For a couple of examples;

  • Grossman spoke to a primary thrust as being addressing societal inequalities. He said his administration would try to leave no one behind. Instead of stopping with that predictable crowd pleaser, he made it memorable by saying that wasn't just rhetoric. "You can't put rhetoric on the dinner table, cut it up and feed it to your family."
  • Likewise, in responding to the importance of arts in education, he promised to find the funding and make it part of schools again. He didn't dribble off with that. Rather he said, "If we teach children to pick up a flute or paintbrush, they're much less likely to pick up a gun or syringe."

He's smart, both in general and in marketing himself. I bet he ups everyone's game in this race.


Thursday, November 14, 2013

Hawaiian Anti-Gay Death Twitch


Sure, we knew they'd try. As threatened/promised, anti-marriage-equality sorts ran back to Hawaiian courts to try to block implementation of same-sex marriage after it became law yesterday. No dice, guys.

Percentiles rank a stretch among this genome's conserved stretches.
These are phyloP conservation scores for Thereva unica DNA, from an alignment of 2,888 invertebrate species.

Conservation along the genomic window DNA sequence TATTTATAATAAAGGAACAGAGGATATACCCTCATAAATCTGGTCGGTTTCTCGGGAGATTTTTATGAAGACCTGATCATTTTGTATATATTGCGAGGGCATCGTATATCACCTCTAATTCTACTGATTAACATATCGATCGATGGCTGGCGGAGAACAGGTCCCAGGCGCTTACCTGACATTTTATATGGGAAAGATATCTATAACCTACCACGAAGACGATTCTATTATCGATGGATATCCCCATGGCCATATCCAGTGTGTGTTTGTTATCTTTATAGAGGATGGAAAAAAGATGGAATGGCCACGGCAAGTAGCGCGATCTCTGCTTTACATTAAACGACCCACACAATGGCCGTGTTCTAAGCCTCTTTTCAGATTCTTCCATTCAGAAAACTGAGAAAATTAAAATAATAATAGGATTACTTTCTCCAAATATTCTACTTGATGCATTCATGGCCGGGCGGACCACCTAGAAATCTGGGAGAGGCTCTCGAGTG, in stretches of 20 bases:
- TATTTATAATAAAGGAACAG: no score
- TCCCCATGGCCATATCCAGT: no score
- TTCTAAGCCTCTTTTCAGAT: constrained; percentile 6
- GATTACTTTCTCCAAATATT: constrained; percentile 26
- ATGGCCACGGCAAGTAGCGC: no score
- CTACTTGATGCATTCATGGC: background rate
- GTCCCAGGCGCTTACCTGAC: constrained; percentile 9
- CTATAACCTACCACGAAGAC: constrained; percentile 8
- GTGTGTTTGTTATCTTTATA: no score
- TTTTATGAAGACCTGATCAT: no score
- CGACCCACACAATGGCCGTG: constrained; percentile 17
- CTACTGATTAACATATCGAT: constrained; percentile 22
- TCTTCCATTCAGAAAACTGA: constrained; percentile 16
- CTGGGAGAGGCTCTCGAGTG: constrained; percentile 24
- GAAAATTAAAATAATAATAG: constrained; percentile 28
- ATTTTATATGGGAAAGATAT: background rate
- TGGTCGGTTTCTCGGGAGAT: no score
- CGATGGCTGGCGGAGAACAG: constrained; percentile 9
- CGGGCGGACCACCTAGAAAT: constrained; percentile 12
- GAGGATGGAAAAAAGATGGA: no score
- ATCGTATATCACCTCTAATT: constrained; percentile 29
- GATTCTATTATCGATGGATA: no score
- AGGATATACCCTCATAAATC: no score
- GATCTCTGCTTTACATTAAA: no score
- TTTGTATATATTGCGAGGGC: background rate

The AG had already said that the amendment passed in 1998 gave the legislature the power to define marriage. They did just that and came down for marriage equality.

Now the likely last word came from Circuit Court Judge Karl Sakamoto. He refused to issue a temporary restraining order. Instead, he plainly remarked, "After all the legal complexity of the court's analysis, the court will conclude that same-sex marriage in Hawaii is legal," SS marriages are set to start December 2nd. 


Wednesday, November 13, 2013

Hawaii Done Deal




Moments ago, Hawaii Gov. Neil Abercrombie signed same-sex marriage into law in Honolulu.